I think most of us have seen the back and forth on the legacy of Fidel Castro between friends on his legacy. All in all, he was probably an upgrade on Batista: although that’s not something you can expect many of the 1.5 million Cuban Americans living in Florida to agree with.
In the Guardian, Zoe Williams gets to the pointy end of argument for people on the left, starting with Ken Livingstone, who, she notes:
…approaches history like a toddler with a cattle prod, and one can only brace for the needless shock of insult. He delivered: “Initially he wasn’t very good on lesbian and gay rights, but the key things that mattered was that people had a good education, good healthcare and wealth was evenly distributed.” By “initially”, he means “for the first two decades of his rule”; by “not very good”, he means “incarcerated homosexuals in labour camps”; but sure, let’s not get aerated about it. It’s not as if it were a key thing that mattered.
Later, after recounting the material poverty of the island state she visited in the 1990s:
Livingstone would doubtless argue that it was because of American sanctions, and not Castro, that Cuba was poor; he would point to the healthcare, the internationalism, the Cuban medics trained and exported to countries poorer still. Critics would come back with the charge that ordinary Cubans couldn’t afford healthcare; and the pharmacies, while elegantly appointed, were empty.
This crotchety back-and-forth misses the point. Castro was an authoritarian. As JFK said of the revolutionaries: “They promised individual liberty and free elections. They promised an end to harsh police-state tactics. They promised a better life for a people long oppressed by both economic and political tyranny. But in the two years since that revolution swept Fidel Castro into power, those promises have all been broken.”
That was 1960; the 50-odd years ensuing, even though they brought a softening on matters like homosexuals and microwaves, didn’t alter the key thing that really mattered; Castro was a dictator.
Quite. Then the critical (Trump?) card:
Pluralism, democracy and universal rights are the foundations of progressive politics. One man, even if he’s a woman, does not get to govern by force and decree. One oppressed group, even if it’s dentists, is an oppression of everybody. One nation, even if it’s tiny and exports a lot of doctors, is as great an insult to the principles of the left as one dictatorial superpower.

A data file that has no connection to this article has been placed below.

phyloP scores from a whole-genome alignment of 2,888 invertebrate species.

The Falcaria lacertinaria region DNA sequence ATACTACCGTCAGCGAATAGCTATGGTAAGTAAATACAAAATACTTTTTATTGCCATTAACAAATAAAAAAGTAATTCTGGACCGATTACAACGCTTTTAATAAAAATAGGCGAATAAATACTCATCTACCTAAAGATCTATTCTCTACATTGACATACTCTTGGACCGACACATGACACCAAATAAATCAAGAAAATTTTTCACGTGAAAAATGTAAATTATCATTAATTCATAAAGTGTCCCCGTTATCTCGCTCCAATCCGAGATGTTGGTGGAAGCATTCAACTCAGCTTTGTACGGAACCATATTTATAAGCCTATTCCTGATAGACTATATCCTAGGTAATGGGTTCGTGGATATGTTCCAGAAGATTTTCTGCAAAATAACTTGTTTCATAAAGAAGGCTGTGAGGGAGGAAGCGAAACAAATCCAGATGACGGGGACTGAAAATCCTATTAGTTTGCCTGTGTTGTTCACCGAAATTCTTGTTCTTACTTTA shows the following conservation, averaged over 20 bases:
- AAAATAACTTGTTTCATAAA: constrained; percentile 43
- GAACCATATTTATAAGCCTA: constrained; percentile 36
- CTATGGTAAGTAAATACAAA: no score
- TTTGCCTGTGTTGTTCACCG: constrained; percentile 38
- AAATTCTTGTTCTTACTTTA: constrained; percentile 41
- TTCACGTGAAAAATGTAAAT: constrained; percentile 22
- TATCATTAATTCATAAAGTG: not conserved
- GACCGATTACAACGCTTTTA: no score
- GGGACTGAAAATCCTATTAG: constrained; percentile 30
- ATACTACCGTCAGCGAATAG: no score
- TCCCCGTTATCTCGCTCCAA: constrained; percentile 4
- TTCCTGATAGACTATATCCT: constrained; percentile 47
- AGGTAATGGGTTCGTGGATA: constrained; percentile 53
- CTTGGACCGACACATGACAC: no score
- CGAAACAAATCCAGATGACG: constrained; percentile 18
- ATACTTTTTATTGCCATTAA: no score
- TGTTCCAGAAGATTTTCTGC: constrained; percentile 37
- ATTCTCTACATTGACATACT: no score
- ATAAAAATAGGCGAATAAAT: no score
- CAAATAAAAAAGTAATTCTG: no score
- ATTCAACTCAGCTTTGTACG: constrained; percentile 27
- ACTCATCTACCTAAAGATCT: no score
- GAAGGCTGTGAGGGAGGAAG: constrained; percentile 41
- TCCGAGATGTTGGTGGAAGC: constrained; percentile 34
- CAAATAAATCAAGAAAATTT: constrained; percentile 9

Were it not for the current developments in global politics, this could be left unsaid: leftwing politics could spend happy hours and days in a cloud of whataboutery, like a cartoon of cats fighting. Yet the return of strongman politics to the US, with Vladimir Putin emboldened and Nigel Farage on his way to America to ask for “forgiveness” for the mean things British people have said about Trump, requires a response that is pointed, plain and coherent.
And the capstone:
…the problem (with all Dictators) is that the power annexed by one big daddy hasn’t come from nowhere: it is power surrendered by everyone else, whose human destiny is then smothered by their political impotence. Whether you are explicitly denied the vote or simply rendered irrelevant by a winner-takes-all authoritarianism, you are left infantilised and directionless. [Emphasis added]
And given the times that are in it, this is a crucial denouement:
The powerlessness of a populace is hard to articulate, and we often describe it by synecdoche: people travelling in the USSR in the 80s would talk about the scarcity of Levi’s, or the fact that East Berliners couldn’t visit the west; we use “women can’t drive” as a shorthand for life in Saudi Arabia.
These were or are demonstrable facts, and yet, it’s not the end of the world, is it, denim? What we were really trying to convey was the drabness, the rigidity, the sense of enclosure.
There is no such thing as a modern autocracy, since there can be no positive vision of a future if you have no hand in building it. That’s why life under authoritarian communism always looked so tired; not because the clothes were secondhand but because civic identity was trapped in an inescapable present.
During the first world war the Scottish War Savings Committee produced a poster: Self-Indulgence AT THIS TIME is HELPING THE ENEMY. It’s my new motto: we cannot afford to argue the toss about dictators, parse the difference between the really bad ones and the less bad ones who looked cute in a beret.
Refusing to decry dictatorship is a self-indulgence: it is helping the enemy. [Emphasis added]
Mick is founding editor of Slugger. He has written papers on the impacts of the Internet on politics and the wider media and is a regular guest and speaking events across Ireland, the UK and Europe. Twitter: @MickFealty